"Sensible" and "limited" is how Free Press described the FCC's proposal to reclassify broadband access under Title II common carrier regulations.
The "breathless hyperbole and veiled threats" of their opposition, Free Press argued, can't obscure the fact that broadband providers are offering a service that transmits data and is clearly a telecommunications offering.
In reply comments on the FCC's so-called "third way" proposal, Free Press ticked off what it said are critical flaws in the rhetorical arguments of its opponents. Those included that they overstate the scope and impact of "limited" Title II classification.
The FCC is only planning to apply a handful (six or seven) of the Title II regs while forbearing (not applying the rest), that they overestimate its impact on investment in broadband, and that the purported legal hurdles are easily addressed and dismissed.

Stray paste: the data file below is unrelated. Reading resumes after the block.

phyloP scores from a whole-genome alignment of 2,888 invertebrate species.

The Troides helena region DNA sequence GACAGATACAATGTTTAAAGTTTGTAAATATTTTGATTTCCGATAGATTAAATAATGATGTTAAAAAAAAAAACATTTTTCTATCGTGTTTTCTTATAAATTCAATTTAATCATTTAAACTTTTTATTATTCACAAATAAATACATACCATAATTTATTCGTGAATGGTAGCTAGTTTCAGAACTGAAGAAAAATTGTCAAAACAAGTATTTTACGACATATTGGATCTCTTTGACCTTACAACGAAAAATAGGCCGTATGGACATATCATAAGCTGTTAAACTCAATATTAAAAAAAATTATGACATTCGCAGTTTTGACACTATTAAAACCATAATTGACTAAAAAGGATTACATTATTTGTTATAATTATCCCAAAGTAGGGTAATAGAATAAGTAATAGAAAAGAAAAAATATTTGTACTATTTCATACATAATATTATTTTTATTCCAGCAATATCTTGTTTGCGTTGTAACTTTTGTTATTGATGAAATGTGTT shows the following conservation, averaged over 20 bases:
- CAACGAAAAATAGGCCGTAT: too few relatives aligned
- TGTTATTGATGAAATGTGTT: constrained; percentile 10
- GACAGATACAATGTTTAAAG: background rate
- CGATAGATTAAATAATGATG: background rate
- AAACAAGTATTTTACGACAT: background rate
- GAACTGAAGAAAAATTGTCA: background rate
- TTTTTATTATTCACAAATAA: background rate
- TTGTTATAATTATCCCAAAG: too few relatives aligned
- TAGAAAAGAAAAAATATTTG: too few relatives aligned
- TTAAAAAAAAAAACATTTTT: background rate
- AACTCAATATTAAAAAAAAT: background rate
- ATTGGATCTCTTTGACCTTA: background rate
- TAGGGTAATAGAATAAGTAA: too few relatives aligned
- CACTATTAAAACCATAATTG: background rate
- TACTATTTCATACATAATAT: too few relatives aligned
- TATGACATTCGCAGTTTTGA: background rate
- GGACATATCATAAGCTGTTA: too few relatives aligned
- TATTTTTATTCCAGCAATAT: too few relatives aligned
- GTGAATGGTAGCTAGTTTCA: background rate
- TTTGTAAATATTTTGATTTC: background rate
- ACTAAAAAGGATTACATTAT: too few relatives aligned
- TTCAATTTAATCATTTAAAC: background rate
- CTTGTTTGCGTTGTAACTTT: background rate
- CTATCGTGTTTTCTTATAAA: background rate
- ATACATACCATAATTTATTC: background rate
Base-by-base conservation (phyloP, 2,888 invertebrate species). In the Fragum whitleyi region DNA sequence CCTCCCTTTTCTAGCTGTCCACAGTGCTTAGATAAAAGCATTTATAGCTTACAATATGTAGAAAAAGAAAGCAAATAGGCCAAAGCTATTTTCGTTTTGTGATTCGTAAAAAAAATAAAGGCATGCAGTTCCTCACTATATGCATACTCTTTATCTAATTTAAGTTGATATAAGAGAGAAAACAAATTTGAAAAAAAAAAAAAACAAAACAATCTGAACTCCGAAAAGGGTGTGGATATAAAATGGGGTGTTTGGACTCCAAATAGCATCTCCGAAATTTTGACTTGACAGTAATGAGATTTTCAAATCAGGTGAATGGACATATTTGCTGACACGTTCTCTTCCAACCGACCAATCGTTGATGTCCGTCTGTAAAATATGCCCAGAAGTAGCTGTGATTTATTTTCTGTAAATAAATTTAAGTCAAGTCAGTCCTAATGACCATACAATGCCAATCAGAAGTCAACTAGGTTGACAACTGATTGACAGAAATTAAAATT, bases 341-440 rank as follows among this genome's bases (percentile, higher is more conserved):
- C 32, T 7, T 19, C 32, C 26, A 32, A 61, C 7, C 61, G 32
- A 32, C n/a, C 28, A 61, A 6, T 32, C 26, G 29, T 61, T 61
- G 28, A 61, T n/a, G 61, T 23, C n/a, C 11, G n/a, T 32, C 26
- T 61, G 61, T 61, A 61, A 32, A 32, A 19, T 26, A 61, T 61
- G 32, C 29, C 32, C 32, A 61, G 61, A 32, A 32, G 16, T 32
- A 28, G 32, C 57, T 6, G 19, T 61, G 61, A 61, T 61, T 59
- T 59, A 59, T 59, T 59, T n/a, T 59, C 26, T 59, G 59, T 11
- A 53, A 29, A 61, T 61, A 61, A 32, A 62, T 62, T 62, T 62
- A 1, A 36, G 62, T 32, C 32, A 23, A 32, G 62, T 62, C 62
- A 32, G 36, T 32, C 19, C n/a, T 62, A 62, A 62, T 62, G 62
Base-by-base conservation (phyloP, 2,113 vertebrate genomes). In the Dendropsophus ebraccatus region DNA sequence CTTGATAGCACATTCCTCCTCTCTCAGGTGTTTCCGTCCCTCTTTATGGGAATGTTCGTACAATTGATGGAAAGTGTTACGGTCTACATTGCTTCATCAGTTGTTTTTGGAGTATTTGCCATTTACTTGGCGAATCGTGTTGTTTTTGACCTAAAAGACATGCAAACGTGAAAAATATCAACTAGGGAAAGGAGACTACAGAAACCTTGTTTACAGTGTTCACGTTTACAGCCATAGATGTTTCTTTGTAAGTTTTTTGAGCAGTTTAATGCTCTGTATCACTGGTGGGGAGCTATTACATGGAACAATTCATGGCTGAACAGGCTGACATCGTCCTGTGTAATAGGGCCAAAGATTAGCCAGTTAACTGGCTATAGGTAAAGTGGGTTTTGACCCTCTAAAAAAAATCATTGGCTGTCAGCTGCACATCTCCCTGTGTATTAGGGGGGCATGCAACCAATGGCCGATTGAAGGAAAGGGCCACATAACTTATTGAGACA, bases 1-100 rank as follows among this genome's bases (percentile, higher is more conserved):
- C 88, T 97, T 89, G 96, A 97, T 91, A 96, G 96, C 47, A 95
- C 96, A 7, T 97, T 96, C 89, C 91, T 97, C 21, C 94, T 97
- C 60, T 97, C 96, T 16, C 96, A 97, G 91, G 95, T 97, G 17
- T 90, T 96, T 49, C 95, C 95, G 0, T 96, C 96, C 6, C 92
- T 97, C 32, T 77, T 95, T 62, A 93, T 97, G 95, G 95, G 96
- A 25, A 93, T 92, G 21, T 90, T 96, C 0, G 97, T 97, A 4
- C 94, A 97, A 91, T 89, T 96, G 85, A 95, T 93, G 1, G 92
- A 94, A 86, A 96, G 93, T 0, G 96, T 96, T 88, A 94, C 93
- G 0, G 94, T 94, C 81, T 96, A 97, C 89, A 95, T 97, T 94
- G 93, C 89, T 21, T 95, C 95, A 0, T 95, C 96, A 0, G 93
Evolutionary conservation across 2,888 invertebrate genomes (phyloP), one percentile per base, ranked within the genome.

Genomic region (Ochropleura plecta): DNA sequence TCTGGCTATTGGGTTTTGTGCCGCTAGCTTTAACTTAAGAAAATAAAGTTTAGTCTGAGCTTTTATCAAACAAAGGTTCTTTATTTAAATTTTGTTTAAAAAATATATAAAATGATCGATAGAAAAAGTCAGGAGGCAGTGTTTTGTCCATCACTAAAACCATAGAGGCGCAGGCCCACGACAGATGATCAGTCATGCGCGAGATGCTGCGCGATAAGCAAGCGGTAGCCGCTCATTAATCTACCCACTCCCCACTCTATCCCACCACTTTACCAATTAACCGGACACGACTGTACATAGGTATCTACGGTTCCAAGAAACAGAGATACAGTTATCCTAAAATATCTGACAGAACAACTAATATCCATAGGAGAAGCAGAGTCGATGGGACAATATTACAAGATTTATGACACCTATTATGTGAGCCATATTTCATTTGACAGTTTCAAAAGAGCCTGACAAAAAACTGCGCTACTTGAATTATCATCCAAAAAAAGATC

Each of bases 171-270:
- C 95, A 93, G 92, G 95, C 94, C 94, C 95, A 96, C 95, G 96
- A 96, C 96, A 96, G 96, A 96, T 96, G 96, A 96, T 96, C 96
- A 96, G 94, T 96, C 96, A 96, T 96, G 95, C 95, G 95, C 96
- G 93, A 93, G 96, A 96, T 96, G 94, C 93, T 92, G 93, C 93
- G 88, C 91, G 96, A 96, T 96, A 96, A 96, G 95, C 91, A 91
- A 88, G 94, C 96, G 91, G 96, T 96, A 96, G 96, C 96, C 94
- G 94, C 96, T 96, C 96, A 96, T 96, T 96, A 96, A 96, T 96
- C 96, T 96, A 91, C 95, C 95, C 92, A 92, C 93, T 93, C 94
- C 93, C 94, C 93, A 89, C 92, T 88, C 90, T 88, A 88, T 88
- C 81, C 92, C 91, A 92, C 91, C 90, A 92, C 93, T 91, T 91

Free Press also argued that the FCC has "no other options" if it wants to implement its broadband policies. And implementing the national broadband plan is arguably the agency's chief priority.
"This Commission has no hope of building a sound National Broadband Plan on the failed legal experiment conducted by the previous administration," said Free Press. That experiment was the FCC's decision, upheld by the Supreme Court, that Internet access, content and applications were an inseparable and lightly regulated Title I information service.
Free Press urged the commission to stand up to what it called a "cynical, money-driven political response" to its proposal.
Even as it was filing its comments, Free Press was preparing to rally against Google and Verizon on Friday Aug. 13 for coming to an agreement on network neutrality principles that exclude wireless broadband from most openness regs and allows for managed services, which content providers could use instead of the public Internet to achieve faster speeds and more robust service.